Wednesday, 6 April 2016
Canterbury’s ‘Generation Rent’ to grow by 1,221 households by 2021
“The growth of the private rented sector, and the arrival of an investor class of buy to let landlords within it, is an issue that won’t be going away anytime soon, no matter what you read in the Daily Mail”, I said, as I chatted over a coffee with a landlord client of mine at The Sandwich Bar on St Margaret’s Street in the city. Whether you are a landlord of mine (or not as the case maybe), I am always happy to look over any properties you are thinking of buying for buy to let purposes and more so over a coffee!
Some commentators are saying buy to let is about to die, with the new stamp duty changes and how mortgage tax relief will be calculated. Some say 500,000 rental properties will flood the market nationally in the next 12 months as landlords leave the rental market. Have you heard the phrase ‘Bad news sells newspapers’? Let me explain why buy to let in Canterbury is only going in one direction – and not the direction the papers say they are going.
According to Sheffield University, buy to let landlords will continue fueling the growth of the private rented sector in the coming decades. By their estimates (and they are considered a centre of excellence on the topic), the rate of homeownership nationally will fall to 50% whilst the rate of private sector renting will increase to 35% by 2032. Although in Canterbury homeownership has already dropped below that estimated 2032 national figure, with only 47.6% of properties being occupied by homeowners ... as one would expect because of our high density of rental properties, which interestingly, in Canterbury, currently stands at 30% today.
Therefore, the demand for rental accommodation in Canterbury will grow by 1,221 households in the next five years ... and these are the reasons why, irrespective of the distractions set out in the newspapers
Canterbury property values over the last six years have risen a lot more than average wages/salaries, meaning as homeownership and mortgage availability is dependent on your ability to pay has served to push home ownership further out of reach for many, at a time when the stock of council houses has actually withered. (Nationally, the number of council houses in the last ten years has dropped from 3.16m to 2.18m households - a drop of 31.1%).
Now it’s true the Tory’s efforts to fix the deficiency of affordable housing have focused on those who want to buy a home, ranging from Help to Buy and their much vaunted Help to Buy ISA, and Starter Homes Scheme, an initiative offering a 20% discount for first time buyers … but if you are unable to save for the deposit ... none of this means anything to the ‘20 something’s’ of Canterbury ... and they still need a roof over their heads!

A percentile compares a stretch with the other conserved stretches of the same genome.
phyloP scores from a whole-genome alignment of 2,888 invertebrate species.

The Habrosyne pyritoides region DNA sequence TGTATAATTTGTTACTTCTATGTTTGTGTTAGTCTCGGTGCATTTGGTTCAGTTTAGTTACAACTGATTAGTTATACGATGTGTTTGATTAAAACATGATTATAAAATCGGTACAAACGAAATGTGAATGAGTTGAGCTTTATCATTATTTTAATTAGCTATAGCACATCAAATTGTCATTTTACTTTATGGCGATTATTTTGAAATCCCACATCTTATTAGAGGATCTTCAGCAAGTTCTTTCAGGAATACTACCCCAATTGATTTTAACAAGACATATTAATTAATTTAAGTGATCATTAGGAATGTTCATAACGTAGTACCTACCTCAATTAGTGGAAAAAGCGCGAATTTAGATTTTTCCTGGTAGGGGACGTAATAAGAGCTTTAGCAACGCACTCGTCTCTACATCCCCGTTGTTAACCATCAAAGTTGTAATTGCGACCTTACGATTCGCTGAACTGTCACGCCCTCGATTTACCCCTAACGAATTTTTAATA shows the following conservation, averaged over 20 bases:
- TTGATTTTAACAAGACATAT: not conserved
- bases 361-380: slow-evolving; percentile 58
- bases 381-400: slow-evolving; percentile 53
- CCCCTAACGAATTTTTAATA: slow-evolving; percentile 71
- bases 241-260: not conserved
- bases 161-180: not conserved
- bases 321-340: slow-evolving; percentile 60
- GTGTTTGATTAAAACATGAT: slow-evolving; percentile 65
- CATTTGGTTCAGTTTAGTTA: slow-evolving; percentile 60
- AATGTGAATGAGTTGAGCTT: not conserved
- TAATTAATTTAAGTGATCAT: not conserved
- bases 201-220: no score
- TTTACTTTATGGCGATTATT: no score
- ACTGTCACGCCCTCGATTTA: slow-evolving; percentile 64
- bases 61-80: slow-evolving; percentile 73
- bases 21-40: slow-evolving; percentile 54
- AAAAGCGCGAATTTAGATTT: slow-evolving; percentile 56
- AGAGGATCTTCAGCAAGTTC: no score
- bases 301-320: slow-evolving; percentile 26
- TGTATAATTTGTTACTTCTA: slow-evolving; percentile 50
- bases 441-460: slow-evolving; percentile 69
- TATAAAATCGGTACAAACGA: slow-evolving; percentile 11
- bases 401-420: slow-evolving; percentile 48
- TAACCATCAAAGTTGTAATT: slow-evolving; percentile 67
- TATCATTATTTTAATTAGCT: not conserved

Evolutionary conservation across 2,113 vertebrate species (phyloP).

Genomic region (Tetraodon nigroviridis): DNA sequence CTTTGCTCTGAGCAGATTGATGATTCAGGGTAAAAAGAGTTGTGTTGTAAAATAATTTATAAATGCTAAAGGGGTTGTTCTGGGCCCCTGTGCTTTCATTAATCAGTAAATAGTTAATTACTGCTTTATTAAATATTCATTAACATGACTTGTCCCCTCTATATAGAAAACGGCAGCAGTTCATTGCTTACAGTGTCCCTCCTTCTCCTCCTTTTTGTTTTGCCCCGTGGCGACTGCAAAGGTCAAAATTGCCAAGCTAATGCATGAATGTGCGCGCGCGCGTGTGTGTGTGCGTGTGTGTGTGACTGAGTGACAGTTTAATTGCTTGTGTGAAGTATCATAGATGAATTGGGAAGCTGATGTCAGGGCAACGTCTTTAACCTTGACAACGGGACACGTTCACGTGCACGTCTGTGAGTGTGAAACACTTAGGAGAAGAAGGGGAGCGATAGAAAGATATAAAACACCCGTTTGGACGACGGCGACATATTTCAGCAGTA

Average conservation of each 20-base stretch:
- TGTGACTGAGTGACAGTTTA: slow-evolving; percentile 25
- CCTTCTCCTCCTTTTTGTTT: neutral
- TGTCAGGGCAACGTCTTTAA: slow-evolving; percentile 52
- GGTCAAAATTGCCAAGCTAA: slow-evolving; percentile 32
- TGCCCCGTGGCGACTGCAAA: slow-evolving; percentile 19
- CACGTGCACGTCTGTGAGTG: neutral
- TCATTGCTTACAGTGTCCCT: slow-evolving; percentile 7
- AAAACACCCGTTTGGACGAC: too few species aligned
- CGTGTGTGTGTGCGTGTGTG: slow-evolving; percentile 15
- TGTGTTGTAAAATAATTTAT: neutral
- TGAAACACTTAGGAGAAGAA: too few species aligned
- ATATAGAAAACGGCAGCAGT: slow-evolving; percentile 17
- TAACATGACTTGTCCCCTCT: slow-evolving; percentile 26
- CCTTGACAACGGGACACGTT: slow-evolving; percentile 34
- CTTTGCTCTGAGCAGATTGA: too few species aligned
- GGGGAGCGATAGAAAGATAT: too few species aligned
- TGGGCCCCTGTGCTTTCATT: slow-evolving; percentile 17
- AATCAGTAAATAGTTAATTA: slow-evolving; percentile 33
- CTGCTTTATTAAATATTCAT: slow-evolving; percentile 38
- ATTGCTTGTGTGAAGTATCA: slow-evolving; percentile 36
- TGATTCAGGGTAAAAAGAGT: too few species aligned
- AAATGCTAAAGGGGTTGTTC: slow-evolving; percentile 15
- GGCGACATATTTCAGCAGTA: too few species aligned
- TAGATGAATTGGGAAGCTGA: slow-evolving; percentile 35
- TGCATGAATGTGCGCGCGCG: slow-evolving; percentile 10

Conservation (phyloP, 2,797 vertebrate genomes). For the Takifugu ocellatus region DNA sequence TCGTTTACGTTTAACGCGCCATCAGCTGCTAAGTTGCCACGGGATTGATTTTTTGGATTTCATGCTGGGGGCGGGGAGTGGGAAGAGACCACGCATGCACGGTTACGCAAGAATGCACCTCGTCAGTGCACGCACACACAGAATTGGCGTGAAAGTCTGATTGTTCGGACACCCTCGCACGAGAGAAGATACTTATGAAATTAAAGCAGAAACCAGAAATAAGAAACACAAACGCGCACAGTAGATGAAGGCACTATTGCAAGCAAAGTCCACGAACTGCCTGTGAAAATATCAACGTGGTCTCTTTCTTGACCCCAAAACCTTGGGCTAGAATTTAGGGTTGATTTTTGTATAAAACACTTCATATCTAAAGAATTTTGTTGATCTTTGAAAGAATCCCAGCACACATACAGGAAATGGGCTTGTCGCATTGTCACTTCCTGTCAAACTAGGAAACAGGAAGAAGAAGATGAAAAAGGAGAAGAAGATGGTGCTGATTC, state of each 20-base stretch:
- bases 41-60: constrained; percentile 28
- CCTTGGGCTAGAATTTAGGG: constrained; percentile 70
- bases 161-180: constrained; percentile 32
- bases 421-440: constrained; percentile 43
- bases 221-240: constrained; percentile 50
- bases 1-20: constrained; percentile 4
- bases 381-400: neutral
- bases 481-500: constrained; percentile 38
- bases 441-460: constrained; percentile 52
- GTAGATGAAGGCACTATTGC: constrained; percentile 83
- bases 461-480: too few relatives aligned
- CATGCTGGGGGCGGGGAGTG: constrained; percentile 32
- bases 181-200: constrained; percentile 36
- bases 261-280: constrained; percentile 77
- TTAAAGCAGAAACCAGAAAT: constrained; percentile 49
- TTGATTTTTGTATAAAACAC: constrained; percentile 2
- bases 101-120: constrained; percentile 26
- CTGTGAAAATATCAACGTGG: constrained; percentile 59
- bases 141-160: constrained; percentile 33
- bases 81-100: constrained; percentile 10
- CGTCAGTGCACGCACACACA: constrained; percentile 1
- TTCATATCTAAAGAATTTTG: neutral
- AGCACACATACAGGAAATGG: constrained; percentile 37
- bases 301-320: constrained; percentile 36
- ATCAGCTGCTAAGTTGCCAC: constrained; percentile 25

Currently, 16,951 people live in private rented accommodation in Canterbury
These are big numbers and a sizeable chunk of the electorate. So whilst it appears Canterbury “Generation Rent” youngsters will continue to rent and to not to buy for the reasons set out above, Canterbury buy-to-let landlords will be lifted by the projections of greater rental demand. Canterbury and the area around it still offers the prospect of strong economic growth forecasts and has a reputation as a lively and desirable place to live. You see, with the new rules on tax, more and more landlords will be looking to move away from the previous honeypot of central London, because its higher prices meant lower rental yields. With the new tax rules and central London’s cooling of house price inflation, more and more landlords will look further afield, including Canterbury (interestingly, I have already been chatting to a few central London landlords after they read the Canterbury Property Blog).
So, by 2021, the number of rental properties in Canterbury will rise to 8,397
This prediction in growth of the Canterbury rental market is even on the back of the government clamping down on tax reliefs for landlords. The point is this, gone are the days of making guaranteed returns on BTL property. For the last 20 to 30 years, irrespective of which property you bought, making decent money on buy to let property was like shooting fish in a barrel – anyone could do it - but not now. You must take a more considered approach to your existing and future portfolio, especially in Canterbury. The balance of capital growth and yield, especially in this low interest rate world we live in, means Canterbury landlords need to do more homework to ensure the investment in property gives the desired returns. One place for Canterbury landlords and homeowners to visit for such information is the Canterbury Property Market Blog.